Last night Stuart and I went to see The Jungle at the Playhouse Theatre in London's glitzy West End.
This extraordinary play set in the Calais Jungle is vivid and complex in its portrayal of human resilience in the face of humanitarian catastrophe.
Joe Murphy and Joe Robertson’s piece, directed by Stephen Daldry and Justin Martin, transports you into the world of the camp, where a community forged from necessity shares its unimaginable stories of hope against all odds.
The Playhouse Theatre’s radical in-the-round transformation recreates the intimate staging of The Jungle and we were slightly over-awed as we took a seat at a bench and table in the vibrant and bustling Afghan Café at the heart of the Calais Jungle.
"How did you survive?” asks a young British volunteer of a refugee in the migrant camp that sprang up out of the mud like a small city near Calais. "We didn’t," comes the reply. "We are different now."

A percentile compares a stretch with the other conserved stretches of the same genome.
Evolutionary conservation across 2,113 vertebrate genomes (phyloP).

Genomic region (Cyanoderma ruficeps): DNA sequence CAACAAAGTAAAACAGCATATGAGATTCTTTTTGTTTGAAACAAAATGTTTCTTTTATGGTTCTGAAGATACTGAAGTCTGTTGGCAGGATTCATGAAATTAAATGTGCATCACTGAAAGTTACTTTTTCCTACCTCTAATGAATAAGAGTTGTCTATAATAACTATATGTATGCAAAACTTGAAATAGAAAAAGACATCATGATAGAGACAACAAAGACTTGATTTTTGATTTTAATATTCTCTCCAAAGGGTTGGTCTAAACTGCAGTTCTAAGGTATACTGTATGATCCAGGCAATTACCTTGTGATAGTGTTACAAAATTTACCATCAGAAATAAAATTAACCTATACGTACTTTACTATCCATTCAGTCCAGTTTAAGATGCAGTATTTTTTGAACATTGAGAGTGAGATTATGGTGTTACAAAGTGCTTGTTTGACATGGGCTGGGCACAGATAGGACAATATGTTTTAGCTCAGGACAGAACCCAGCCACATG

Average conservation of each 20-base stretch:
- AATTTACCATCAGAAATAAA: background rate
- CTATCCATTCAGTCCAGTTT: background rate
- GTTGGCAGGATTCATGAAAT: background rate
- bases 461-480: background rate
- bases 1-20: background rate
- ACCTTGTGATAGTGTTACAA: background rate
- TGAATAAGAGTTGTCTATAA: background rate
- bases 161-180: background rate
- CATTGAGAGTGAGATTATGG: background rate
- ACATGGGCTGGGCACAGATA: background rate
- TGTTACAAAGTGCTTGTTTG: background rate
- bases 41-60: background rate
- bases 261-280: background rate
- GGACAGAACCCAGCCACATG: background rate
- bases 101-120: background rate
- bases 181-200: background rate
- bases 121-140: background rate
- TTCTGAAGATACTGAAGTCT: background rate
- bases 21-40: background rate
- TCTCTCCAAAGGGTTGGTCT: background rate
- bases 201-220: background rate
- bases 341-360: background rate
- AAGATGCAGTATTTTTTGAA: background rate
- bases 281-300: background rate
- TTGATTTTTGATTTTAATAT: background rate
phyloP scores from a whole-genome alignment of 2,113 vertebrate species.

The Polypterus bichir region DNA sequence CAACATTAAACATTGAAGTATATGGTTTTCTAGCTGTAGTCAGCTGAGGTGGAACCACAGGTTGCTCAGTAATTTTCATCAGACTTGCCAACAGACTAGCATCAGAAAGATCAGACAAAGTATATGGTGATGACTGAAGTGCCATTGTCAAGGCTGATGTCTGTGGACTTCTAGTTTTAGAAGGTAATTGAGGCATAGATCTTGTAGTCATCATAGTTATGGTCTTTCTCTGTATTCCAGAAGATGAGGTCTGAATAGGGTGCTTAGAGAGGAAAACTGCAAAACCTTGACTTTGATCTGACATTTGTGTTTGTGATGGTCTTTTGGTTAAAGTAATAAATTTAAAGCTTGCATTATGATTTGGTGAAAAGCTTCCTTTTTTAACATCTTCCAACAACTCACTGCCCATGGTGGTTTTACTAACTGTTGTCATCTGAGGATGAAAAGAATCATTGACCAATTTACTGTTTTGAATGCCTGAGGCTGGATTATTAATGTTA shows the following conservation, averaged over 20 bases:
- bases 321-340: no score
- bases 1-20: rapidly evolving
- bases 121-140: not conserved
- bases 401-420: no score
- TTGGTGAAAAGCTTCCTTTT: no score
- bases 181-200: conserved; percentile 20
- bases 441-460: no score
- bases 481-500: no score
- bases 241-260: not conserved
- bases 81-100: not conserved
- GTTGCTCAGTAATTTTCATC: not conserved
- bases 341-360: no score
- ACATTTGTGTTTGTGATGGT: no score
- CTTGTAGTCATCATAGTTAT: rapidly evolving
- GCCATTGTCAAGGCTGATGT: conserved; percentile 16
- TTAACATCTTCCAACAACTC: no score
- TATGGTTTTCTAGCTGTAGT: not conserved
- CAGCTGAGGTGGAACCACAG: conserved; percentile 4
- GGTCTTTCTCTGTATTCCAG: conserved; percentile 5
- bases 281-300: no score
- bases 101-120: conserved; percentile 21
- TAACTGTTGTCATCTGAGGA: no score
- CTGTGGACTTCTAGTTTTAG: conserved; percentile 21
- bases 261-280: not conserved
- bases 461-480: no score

There is nothing neat and tidy about the Jungle or the way human beings behave under pressure or what motivates an individual’s actions. The emotions are always big, because the stakes are so high. The story begins at the end and then snakes back on itself, told by a 35-year-old Syrian, Salfi (Ammar Haj Ahmed), a former English literature student from Aleppo, whose quiet affability disguises his increasing desperation.
One teenager gives a demonstration of the ringtone on his phone: the melody of The White Cliffs of Dover curls across the theatre and has never sounded so melancholy.
It’s not a sophisticated piece of theatre, but it is an extraordinarily effective one.
This is not a play that judges individuals but one that holds governments to account. The British and French authorities are shown not just failing to help, but turning their backs on a humanitarian catastrophe.